As a result, SWFs have not only delayed the necessary house-cleaning mechanism of the markets they rescue, but they increasingly exacerbate the problem by diluting and distorting the marketplace of effective control. And while it is subjective as to what each individual investor should do, the mortgage marketplace was arguably calling for a liquidation of bad business models and entire firms.
The Sword of Damocles
Tasked with conducting meticulous due diligence, even the most seasoned investment manager of a private firm is capable of ill-advised business investments, however they face the ultimate penalty for failure: being canned. Otherwise their firm stands not only to lose clients, but also to face bankruptcy. Thus managers continually live under easily quantifiable, objective, apolitical performance measurements.
In contrast, SWFs, because they are inherently political machinations, need only satisfy political goals in order to stay afloat. As a result, neither profitability nor solvency have to be achieved. Business acumen and entrepreneurial talent are tossed out in favor of those with political capital, clout, and connections.
As a consequence, millions of faceless taxpayers and socialized industries bear the fiduciary responsibility for underwriting all losses. It is an age-old scam, and it is this very fundamental double standard that allows the state to exist and operate in the first place.
This story comes full circle because, while the state continues to rob citizens and petro-markets in the name of taxes, neither government officials nor SWF managers are being indicted for the very same crimes Kerviel is accused of.
 One wonders if dubious consequentialists would demand for Kerviel's head on a platter if his illegal investments had generated over $7 billion in profits.
 It is recommended that interested parties peruse the literature surrounding the now-defunct Holdeen Trust. In a nutshell, a series of private trusts were established in Pennsylvania whose dividends would ultimately finance all state budgetary needs. The practicality of this goal was never fully tested because, after decades of court cases, the Unitarian Church ultimately wrested control of these funds for themselves.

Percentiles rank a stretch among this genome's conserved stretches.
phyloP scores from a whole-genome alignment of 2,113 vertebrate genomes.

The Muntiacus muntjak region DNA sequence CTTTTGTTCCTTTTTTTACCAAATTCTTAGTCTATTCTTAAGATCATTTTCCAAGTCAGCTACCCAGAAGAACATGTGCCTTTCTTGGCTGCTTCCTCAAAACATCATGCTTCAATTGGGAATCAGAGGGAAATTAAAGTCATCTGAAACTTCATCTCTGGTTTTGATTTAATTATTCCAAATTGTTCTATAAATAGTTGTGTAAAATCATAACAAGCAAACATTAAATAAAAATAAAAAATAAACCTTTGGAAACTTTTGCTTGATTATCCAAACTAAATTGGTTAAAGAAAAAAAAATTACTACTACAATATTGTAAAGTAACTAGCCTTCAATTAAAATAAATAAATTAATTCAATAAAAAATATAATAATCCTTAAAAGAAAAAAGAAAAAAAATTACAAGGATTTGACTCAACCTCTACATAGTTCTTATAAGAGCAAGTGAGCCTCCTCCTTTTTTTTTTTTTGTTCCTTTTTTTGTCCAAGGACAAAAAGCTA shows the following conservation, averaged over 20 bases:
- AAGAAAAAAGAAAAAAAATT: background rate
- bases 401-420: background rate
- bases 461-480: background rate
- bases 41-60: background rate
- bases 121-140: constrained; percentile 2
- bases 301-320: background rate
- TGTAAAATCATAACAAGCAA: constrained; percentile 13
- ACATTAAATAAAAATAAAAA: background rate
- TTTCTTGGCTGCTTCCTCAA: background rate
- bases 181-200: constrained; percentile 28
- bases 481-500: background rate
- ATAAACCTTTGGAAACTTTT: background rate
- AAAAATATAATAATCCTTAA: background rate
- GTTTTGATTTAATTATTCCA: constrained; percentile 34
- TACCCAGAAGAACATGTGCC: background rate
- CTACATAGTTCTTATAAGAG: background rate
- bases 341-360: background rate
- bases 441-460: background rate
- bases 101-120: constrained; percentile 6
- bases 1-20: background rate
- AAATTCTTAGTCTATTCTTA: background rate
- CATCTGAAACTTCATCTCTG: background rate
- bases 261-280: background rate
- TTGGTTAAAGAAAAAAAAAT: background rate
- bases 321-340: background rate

Uncertainty has been a topic of interest expounded upon by many members of the Austrian School. While it goes without saying that every time is an uncertain time, the ability to quantify and meter risk has become an integral part in financial markets (e.g., insurance, reinsurance actuarial services). See also "Uncertainty" by Ludwig von Mises, "Capital is Disequilibrium" by Peter Lewin, and "Uncertainty and Its Exigencies" by Hans-Hermann Hoppe.
 Arguably the most underappreciated financial institution currently in existence is China's State Administration for Foreign Exchange. SAFE has subsidized the US dollar as it continually purchases large quantities of treasury notes. Without hundreds of billions being held in reserve by SAFE, the value of the dollar would be dramatically less than it currently is. Western firms and individuals holding dollar-denominated assets have 1.4 billion residents in China — whose own standard of living and purchasing power is artificially depressed — to thank for momentarily inflating the value of the increasingly worthless dollar. Be sure to read "The $1.4 Trillion Question" by James Fallows at The Atlantic.
 For those interested in the debate surrounding stakeholder versus shareholder see: "Stakes versus Stocks" by Jeff Scott, "The Stakeholder Fallacy" by Norman Barry, and "Word Watch" by Walter Block.
 After all, without a profit incentive, how are SWFs able to measure and choose investments venues in the first place? When should they pull out?